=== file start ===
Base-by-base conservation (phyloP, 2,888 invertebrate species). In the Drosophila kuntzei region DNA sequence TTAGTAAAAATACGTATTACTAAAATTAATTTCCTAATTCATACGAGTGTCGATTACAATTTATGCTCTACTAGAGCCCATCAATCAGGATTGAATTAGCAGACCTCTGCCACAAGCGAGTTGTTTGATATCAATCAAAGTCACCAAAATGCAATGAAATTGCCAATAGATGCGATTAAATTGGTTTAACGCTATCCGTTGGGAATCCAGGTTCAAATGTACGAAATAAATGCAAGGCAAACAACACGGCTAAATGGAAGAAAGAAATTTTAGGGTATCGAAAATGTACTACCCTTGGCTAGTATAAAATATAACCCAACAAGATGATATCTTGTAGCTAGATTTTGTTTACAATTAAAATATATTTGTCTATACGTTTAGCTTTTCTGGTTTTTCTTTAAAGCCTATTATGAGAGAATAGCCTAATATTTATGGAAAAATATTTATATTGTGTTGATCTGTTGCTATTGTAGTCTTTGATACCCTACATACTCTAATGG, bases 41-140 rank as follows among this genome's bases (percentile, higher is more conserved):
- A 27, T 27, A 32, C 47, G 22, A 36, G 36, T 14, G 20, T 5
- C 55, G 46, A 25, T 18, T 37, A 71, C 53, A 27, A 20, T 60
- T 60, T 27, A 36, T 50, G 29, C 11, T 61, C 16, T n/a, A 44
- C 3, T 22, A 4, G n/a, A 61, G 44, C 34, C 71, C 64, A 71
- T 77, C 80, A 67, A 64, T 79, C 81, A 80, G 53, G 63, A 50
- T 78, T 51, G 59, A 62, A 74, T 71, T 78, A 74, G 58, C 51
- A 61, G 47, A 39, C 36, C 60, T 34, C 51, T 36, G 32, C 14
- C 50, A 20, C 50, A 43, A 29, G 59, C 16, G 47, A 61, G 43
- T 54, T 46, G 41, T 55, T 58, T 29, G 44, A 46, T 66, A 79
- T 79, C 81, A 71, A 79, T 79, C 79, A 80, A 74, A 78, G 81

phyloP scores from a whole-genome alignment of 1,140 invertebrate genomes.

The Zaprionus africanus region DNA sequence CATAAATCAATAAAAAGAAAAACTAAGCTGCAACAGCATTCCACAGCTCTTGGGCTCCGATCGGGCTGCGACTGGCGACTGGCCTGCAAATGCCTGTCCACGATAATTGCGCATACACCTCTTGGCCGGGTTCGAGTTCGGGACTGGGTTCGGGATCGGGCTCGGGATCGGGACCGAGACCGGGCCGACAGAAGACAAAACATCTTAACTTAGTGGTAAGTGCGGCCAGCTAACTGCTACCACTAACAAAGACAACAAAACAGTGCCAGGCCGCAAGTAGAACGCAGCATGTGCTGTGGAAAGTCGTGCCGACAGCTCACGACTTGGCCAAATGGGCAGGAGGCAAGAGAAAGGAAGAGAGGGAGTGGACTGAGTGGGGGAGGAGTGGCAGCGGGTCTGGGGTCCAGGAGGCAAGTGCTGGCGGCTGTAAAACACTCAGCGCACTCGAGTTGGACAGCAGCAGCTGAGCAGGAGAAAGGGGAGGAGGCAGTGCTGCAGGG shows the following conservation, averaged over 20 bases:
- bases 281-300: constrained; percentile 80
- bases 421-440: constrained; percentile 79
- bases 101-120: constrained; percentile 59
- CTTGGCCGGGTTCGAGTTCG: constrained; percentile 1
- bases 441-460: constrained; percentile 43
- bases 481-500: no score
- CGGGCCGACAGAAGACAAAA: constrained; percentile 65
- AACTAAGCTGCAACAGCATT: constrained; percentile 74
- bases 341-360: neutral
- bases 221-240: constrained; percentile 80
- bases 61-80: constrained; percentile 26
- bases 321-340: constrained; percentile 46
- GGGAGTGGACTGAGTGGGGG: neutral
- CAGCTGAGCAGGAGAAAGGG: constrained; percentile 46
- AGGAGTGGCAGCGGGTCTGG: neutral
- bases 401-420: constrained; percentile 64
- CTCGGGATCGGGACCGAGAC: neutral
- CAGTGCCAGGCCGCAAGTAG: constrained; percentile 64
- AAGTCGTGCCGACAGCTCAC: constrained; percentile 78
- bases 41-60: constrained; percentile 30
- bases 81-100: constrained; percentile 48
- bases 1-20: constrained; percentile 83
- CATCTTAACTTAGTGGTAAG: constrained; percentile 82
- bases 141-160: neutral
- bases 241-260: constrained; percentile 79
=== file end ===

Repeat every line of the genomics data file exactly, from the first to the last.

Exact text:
Base-by-base conservation (phyloP, 2,888 invertebrate species). In the Drosophila kuntzei region DNA sequence TTAGTAAAAATACGTATTACTAAAATTAATTTCCTAATTCATACGAGTGTCGATTACAATTTATGCTCTACTAGAGCCCATCAATCAGGATTGAATTAGCAGACCTCTGCCACAAGCGAGTTGTTTGATATCAATCAAAGTCACCAAAATGCAATGAAATTGCCAATAGATGCGATTAAATTGGTTTAACGCTATCCGTTGGGAATCCAGGTTCAAATGTACGAAATAAATGCAAGGCAAACAACACGGCTAAATGGAAGAAAGAAATTTTAGGGTATCGAAAATGTACTACCCTTGGCTAGTATAAAATATAACCCAACAAGATGATATCTTGTAGCTAGATTTTGTTTACAATTAAAATATATTTGTCTATACGTTTAGCTTTTCTGGTTTTTCTTTAAAGCCTATTATGAGAGAATAGCCTAATATTTATGGAAAAATATTTATATTGTGTTGATCTGTTGCTATTGTAGTCTTTGATACCCTACATACTCTAATGG, bases 41-140 rank as follows among this genome's bases (percentile, higher is more conserved):
- A 27, T 27, A 32, C 47, G 22, A 36, G 36, T 14, G 20, T 5
- C 55, G 46, A 25, T 18, T 37, A 71, C 53, A 27, A 20, T 60
- T 60, T 27, A 36, T 50, G 29, C 11, T 61, C 16, T n/a, A 44
- C 3, T 22, A 4, G n/a, A 61, G 44, C 34, C 71, C 64, A 71
- T 77, C 80, A 67, A 64, T 79, C 81, A 80, G 53, G 63, A 50
- T 78, T 51, G 59, A 62, A 74, T 71, T 78, A 74, G 58, C 51
- A 61, G 47, A 39, C 36, C 60, T 34, C 51, T 36, G 32, C 14
- C 50, A 20, C 50, A 43, A 29, G 59, C 16, G 47, A 61, G 43
- T 54, T 46, G 41, T 55, T 58, T 29, G 44, A 46, T 66, A 79
- T 79, C 81, A 71, A 79, T 79, C 79, A 80, A 74, A 78, G 81

phyloP scores from a whole-genome alignment of 1,140 invertebrate genomes.

The Zaprionus africanus region DNA sequence CATAAATCAATAAAAAGAAAAACTAAGCTGCAACAGCATTCCACAGCTCTTGGGCTCCGATCGGGCTGCGACTGGCGACTGGCCTGCAAATGCCTGTCCACGATAATTGCGCATACACCTCTTGGCCGGGTTCGAGTTCGGGACTGGGTTCGGGATCGGGCTCGGGATCGGGACCGAGACCGGGCCGACAGAAGACAAAACATCTTAACTTAGTGGTAAGTGCGGCCAGCTAACTGCTACCACTAACAAAGACAACAAAACAGTGCCAGGCCGCAAGTAGAACGCAGCATGTGCTGTGGAAAGTCGTGCCGACAGCTCACGACTTGGCCAAATGGGCAGGAGGCAAGAGAAAGGAAGAGAGGGAGTGGACTGAGTGGGGGAGGAGTGGCAGCGGGTCTGGGGTCCAGGAGGCAAGTGCTGGCGGCTGTAAAACACTCAGCGCACTCGAGTTGGACAGCAGCAGCTGAGCAGGAGAAAGGGGAGGAGGCAGTGCTGCAGGG shows the following conservation, averaged over 20 bases:
- bases 281-300: constrained; percentile 80
- bases 421-440: constrained; percentile 79
- bases 101-120: constrained; percentile 59
- CTTGGCCGGGTTCGAGTTCG: constrained; percentile 1
- bases 441-460: constrained; percentile 43
- bases 481-500: no score
- CGGGCCGACAGAAGACAAAA: constrained; percentile 65
- AACTAAGCTGCAACAGCATT: constrained; percentile 74
- bases 341-360: neutral
- bases 221-240: constrained; percentile 80
- bases 61-80: constrained; percentile 26
- bases 321-340: constrained; percentile 46
- GGGAGTGGACTGAGTGGGGG: neutral
- CAGCTGAGCAGGAGAAAGGG: constrained; percentile 46
- AGGAGTGGCAGCGGGTCTGG: neutral
- bases 401-420: constrained; percentile 64
- CTCGGGATCGGGACCGAGAC: neutral
- CAGTGCCAGGCCGCAAGTAG: constrained; percentile 64
- AAGTCGTGCCGACAGCTCAC: constrained; percentile 78
- bases 41-60: constrained; percentile 30
- bases 81-100: constrained; percentile 48
- bases 1-20: constrained; percentile 83
- CATCTTAACTTAGTGGTAAG: constrained; percentile 82
- bases 141-160: neutral
- bases 241-260: constrained; percentile 79